TODAY is internationally celebrated as Halloween.
The word Halloween (originally spelled Hallowe'en) is a contraction of All Hallows Even, meaning the day before All Hallows Day (better known today as All Saints Day), a Catholic holiday commemorating Christian saints and martyrs observed since the early Middle Ages on November 1.
Halloween traces its roots a pagan festival of ancient Ireland known as Samhain meaning Summer’s End. The prehistoric observance is said to have marked the end of summer and the onset of winter, and was celebrated with feasting, bonfires, sacrificial offerings, and homage to the dead. Summer's End, was the most important of the four quarter days in the medieval Irish calendar, and there was a sense that this was the time of year when the physical and supernatural worlds were closest and magical things could happen.
It was the Celts, who lived in the area now known as Ireland, United Kingdom and Northern France who believed that the dead returned to earth during Samhain. Banquet tables were prepared and edible offerings and edible offerings were left out to placate unwelcome spirits.
During these Celtic celebrations, villagers would disguise themselves in costumes. Some were made of animal skins to drive in belief that it would drive away phantom visitors. This custom was known as “mumming”. Mumming was originally associated with Christmas consisting of parading in costume, chanting rhymes, and play-acting, was a somewhat later addition to Halloween.
In addition, during the Medieval period, as they lighted bonfires for the plight of souls lost in purgatory, there was the going door-to-door offering prayers for the dead in exchange for "soul cakes" and other treats. People began dressing as ghosts, demons and malevolent creatures. And they did this in exchange for food and drink which were provided in the banquet tables.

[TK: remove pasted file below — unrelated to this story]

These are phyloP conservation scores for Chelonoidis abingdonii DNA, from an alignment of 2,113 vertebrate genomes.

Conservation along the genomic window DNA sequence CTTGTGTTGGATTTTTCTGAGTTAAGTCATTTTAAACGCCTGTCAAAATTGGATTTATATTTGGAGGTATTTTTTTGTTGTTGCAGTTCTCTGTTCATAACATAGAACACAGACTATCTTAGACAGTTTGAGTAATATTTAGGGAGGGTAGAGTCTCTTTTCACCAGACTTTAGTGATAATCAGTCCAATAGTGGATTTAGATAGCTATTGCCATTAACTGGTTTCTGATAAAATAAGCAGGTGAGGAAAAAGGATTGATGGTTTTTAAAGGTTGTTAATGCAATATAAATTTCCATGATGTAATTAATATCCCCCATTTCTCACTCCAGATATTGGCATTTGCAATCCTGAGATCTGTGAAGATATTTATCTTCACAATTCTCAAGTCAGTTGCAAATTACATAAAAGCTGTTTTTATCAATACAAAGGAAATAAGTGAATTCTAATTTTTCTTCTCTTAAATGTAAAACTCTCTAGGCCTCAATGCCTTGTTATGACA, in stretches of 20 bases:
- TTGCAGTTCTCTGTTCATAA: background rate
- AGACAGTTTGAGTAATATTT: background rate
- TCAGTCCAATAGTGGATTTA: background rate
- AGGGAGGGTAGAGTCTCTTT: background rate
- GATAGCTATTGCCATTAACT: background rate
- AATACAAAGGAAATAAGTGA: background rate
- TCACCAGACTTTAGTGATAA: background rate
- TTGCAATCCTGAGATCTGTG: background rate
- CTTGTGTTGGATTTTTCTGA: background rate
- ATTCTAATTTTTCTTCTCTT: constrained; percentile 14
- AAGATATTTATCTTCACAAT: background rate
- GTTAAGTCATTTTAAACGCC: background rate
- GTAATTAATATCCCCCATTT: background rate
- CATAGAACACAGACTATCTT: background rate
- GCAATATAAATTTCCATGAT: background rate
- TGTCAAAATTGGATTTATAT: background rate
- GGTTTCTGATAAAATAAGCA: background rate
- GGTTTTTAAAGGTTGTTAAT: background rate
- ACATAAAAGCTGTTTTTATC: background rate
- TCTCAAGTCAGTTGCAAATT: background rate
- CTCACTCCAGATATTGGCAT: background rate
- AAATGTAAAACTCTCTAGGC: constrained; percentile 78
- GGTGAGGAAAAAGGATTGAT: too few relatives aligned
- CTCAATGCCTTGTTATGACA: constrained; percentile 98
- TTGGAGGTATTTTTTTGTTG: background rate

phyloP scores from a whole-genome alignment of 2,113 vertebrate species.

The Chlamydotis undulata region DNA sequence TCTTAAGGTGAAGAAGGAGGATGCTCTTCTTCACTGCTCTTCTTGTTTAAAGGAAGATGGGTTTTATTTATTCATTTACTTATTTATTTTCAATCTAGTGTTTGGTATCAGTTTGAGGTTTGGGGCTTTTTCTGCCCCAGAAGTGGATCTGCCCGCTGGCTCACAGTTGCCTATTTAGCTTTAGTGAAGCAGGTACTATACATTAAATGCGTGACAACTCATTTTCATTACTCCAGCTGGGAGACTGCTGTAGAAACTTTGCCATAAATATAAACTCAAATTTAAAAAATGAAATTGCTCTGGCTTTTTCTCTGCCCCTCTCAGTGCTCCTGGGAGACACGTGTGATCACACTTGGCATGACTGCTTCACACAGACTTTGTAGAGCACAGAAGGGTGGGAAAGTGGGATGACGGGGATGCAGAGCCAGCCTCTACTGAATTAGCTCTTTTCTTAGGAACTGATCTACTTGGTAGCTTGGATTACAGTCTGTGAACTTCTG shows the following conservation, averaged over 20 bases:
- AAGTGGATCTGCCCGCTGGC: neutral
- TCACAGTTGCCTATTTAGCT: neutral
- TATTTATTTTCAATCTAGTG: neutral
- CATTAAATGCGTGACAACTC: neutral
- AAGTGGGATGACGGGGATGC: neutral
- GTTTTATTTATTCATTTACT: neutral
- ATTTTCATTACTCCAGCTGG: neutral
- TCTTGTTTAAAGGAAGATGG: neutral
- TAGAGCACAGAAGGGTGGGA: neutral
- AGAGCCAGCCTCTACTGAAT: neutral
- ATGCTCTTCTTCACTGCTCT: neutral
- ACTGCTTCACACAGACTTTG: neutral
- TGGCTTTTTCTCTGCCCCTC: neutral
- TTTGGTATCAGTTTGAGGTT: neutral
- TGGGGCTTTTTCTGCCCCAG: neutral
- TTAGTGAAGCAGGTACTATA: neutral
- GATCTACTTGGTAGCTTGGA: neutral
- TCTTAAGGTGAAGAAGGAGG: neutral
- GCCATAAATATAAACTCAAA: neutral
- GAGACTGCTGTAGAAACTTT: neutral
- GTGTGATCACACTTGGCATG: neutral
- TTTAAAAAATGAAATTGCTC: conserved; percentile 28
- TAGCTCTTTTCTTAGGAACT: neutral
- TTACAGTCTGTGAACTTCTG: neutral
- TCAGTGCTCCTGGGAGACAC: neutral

As Christianity spread in the Celtic lands, it blended with the older pagan rites. In the tear 1000 A.D., THE Church declared November 2 as All Soul’s Day, a time for honoring the Dead. Celebrations in England resembled the Celtic commemorations of Samhain complete with bonfires and masquerades. Poor people went around visiting homes of wealthy families and received pastries (soul cakes) with the promise that they will pray for the souls of the homeowner’s dead relatives. This was known as souling. The practice was later taken up by children who would go door to door asking for gifts such as food, money or goodies. Today, we call it trick or treating.
In America, Halloween is the nation’s second largest commercial holiday and Americans spend an estimated $6 billion annually for this holiday.
In the Philippines, Halloween and Trick or Treat is likewise an anticipated event. Kids are dressed in costumes from their favorite heroes and the girls always want to be princesses. Some are dressed as ghouls, angels or demons.
As this is my “apo’s” first Halloween, although to young at 8 months closing in on 9 to really know what’s happening, nonetheless, he was dressed as a little devil. Together, with Pirates and Snow White and all cutesy costumes, they were entertained to magician acts and many goodies.
Happy Halloween everyone!!!